In February the U.S. Secretary of State, Antony Blinken, made it a priority to phone Rui Figueiredo, the Foreign Affairs and Defense Minister of Cape Verde. They spoke about commerce and “security.” 
Why is the tiny African nation of Cape Verde (population 550,000) a U.S. priority? It is because the U.S. is behind China in the latest “scramble for Africa.”
To rectify its position, vis-à-vis China, in Africa, U.S. President Joe Biden pledged to put values at the heart of his administration’s China policy. Since entering office, he has called on the world’s democracies to “gird for a new era of strategic competition with China.”
To cut through U.S. rhetoric and reveal the covert value system of the U.S. in Africa, the word “security” is instructive.
Antony Blinken’s concern for the “security” of Cape Verde automatically activates a destructive infrastructure that’s summed up in the Americanisms: “war on drugs,” “war on terror” and the “United States African Command” (AFRICOM). War and its latest accoutrements actually define U.S. values in Africa.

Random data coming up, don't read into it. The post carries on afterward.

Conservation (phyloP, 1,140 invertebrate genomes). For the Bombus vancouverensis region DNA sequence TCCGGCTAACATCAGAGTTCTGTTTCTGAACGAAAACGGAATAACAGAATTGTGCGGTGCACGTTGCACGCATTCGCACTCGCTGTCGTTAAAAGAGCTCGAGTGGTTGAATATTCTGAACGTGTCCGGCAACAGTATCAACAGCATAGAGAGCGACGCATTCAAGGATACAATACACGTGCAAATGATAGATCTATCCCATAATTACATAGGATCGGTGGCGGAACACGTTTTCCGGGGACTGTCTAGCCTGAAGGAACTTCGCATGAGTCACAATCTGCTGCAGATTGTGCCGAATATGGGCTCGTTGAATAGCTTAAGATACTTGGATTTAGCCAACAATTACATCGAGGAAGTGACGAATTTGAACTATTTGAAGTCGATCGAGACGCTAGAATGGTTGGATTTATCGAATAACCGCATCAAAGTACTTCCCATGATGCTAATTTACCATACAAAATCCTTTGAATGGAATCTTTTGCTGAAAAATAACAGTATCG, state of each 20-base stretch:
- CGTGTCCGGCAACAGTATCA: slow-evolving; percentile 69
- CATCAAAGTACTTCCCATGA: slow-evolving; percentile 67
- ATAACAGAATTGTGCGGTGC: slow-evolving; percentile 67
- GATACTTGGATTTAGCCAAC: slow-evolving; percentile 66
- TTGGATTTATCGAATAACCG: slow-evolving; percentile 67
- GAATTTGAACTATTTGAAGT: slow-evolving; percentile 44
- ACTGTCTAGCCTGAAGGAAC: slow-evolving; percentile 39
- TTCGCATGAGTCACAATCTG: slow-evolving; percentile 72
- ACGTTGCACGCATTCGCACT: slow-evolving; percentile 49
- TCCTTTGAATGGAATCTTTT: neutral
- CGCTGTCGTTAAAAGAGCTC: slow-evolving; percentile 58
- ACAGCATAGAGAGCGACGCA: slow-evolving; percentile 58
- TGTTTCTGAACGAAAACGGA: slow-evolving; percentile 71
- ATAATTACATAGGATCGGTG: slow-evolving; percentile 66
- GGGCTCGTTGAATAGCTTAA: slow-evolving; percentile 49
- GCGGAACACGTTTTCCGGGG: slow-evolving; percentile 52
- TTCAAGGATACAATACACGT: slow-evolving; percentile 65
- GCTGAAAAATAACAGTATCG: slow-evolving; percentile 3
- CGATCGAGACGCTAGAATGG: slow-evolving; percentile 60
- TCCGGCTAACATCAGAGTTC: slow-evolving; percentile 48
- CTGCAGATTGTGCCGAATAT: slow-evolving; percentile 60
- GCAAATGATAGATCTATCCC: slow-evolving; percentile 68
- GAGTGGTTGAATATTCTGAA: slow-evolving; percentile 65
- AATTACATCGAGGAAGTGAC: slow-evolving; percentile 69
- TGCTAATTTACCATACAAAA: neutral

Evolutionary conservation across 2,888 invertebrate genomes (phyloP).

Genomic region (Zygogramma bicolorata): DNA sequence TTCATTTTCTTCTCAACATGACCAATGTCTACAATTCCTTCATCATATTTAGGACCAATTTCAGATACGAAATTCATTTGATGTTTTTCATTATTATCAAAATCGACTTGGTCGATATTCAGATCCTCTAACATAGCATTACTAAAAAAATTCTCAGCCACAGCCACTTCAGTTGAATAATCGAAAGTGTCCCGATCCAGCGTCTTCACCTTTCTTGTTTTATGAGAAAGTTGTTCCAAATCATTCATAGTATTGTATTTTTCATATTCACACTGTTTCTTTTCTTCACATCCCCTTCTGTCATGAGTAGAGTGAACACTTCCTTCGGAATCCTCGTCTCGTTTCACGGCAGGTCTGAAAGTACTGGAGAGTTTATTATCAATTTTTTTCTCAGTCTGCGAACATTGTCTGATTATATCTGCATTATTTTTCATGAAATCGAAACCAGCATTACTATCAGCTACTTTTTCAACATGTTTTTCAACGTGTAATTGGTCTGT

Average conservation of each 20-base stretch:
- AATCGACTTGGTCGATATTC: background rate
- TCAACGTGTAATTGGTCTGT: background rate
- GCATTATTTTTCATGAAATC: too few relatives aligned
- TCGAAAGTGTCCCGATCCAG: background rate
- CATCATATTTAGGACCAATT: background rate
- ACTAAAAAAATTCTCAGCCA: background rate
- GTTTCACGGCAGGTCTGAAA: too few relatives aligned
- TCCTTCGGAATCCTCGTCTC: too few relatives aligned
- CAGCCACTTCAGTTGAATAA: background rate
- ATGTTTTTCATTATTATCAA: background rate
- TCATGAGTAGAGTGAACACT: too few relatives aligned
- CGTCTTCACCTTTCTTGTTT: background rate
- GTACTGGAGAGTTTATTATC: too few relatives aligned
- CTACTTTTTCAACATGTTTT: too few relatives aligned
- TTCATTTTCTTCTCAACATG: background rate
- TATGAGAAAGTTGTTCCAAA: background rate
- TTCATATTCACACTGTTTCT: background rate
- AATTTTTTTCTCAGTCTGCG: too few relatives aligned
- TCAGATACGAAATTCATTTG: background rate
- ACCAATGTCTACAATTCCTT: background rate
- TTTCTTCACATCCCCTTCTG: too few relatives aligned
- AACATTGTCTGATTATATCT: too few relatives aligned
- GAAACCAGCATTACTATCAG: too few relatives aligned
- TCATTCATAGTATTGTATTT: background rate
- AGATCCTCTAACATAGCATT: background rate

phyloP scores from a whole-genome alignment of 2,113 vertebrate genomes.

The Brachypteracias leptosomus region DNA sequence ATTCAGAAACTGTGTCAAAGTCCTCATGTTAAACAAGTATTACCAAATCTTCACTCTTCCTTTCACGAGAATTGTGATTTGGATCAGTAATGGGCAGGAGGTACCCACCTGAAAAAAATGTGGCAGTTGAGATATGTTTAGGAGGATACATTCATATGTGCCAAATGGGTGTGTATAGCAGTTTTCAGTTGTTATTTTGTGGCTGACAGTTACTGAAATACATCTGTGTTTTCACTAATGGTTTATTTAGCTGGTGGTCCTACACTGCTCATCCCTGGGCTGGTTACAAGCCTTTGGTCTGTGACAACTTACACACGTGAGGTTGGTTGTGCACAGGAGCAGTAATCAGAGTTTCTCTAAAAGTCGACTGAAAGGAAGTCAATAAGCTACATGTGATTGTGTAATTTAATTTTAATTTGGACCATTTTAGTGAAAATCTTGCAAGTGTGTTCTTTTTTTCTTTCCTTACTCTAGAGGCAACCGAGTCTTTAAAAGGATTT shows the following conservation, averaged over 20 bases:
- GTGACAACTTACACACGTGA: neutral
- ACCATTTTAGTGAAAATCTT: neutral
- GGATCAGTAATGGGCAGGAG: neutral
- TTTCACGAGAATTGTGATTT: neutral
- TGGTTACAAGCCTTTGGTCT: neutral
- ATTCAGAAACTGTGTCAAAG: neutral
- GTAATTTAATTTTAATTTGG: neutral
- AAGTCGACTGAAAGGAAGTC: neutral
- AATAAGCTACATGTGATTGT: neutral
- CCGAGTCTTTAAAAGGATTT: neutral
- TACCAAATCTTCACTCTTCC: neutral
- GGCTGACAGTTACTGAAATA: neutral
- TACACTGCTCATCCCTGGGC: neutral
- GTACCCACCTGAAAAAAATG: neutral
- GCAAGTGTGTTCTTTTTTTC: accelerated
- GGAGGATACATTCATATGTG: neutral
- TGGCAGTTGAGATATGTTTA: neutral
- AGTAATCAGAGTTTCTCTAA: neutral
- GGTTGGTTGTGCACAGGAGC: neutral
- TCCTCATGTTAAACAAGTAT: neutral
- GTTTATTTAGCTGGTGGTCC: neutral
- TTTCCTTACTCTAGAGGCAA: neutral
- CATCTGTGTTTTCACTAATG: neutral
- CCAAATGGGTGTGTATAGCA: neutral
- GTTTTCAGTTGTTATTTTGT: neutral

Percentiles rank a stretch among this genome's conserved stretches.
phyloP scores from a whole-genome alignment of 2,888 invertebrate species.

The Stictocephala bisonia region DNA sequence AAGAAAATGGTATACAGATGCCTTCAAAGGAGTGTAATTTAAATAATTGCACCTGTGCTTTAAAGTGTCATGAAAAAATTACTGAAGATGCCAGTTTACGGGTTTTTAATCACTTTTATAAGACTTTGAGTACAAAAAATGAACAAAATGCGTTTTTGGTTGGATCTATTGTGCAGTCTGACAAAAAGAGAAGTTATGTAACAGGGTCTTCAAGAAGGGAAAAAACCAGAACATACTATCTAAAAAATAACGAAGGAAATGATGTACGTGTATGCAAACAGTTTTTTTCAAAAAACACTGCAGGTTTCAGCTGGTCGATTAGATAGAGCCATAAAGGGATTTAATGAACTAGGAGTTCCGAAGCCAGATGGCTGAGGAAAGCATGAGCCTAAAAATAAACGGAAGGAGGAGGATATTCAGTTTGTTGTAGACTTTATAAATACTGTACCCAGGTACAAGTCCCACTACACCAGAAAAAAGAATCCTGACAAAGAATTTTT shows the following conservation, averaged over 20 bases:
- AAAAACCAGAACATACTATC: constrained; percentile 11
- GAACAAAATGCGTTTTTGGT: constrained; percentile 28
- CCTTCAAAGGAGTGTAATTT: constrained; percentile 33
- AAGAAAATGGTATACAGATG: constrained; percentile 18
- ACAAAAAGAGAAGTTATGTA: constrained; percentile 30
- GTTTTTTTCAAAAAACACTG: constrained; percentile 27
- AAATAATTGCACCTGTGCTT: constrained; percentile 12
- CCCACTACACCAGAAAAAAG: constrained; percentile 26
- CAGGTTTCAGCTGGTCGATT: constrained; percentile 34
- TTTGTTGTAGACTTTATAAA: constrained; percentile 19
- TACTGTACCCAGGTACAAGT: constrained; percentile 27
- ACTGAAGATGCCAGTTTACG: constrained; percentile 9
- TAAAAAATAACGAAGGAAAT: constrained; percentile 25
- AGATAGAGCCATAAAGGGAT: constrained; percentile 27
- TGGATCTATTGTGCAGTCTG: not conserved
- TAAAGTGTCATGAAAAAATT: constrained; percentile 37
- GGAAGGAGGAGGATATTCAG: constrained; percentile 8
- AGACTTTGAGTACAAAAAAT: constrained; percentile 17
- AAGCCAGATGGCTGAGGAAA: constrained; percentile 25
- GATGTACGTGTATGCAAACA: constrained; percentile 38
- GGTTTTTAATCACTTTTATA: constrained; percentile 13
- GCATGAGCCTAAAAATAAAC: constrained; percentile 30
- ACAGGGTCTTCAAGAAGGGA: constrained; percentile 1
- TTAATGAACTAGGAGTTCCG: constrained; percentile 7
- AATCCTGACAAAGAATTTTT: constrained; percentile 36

A Pentagon map, for example, shows a network of 29 bases stretching from one side of Africa to the other.
The U.S. at the same time has provided billions of dollars in security assistance to local partners, conducted persistent counterterrorism operations that include commando raids, combat by U.S. Special Operations forces in at least 13 African countries between 2013 and 2017, and a record number of U.S. airstrikes in Somalia (just over one attack per week in 2019).
The Chinese by contrast have focused on the development of large infrastructural projects across the continent, which have been financed in part as a form of payback for Chinese exploitation of Africa’s mineral wealth.
Cape Verde has few mineral resources, and China’s investments there are mainly designed to spread goodwill and convey a positive image on the African continent.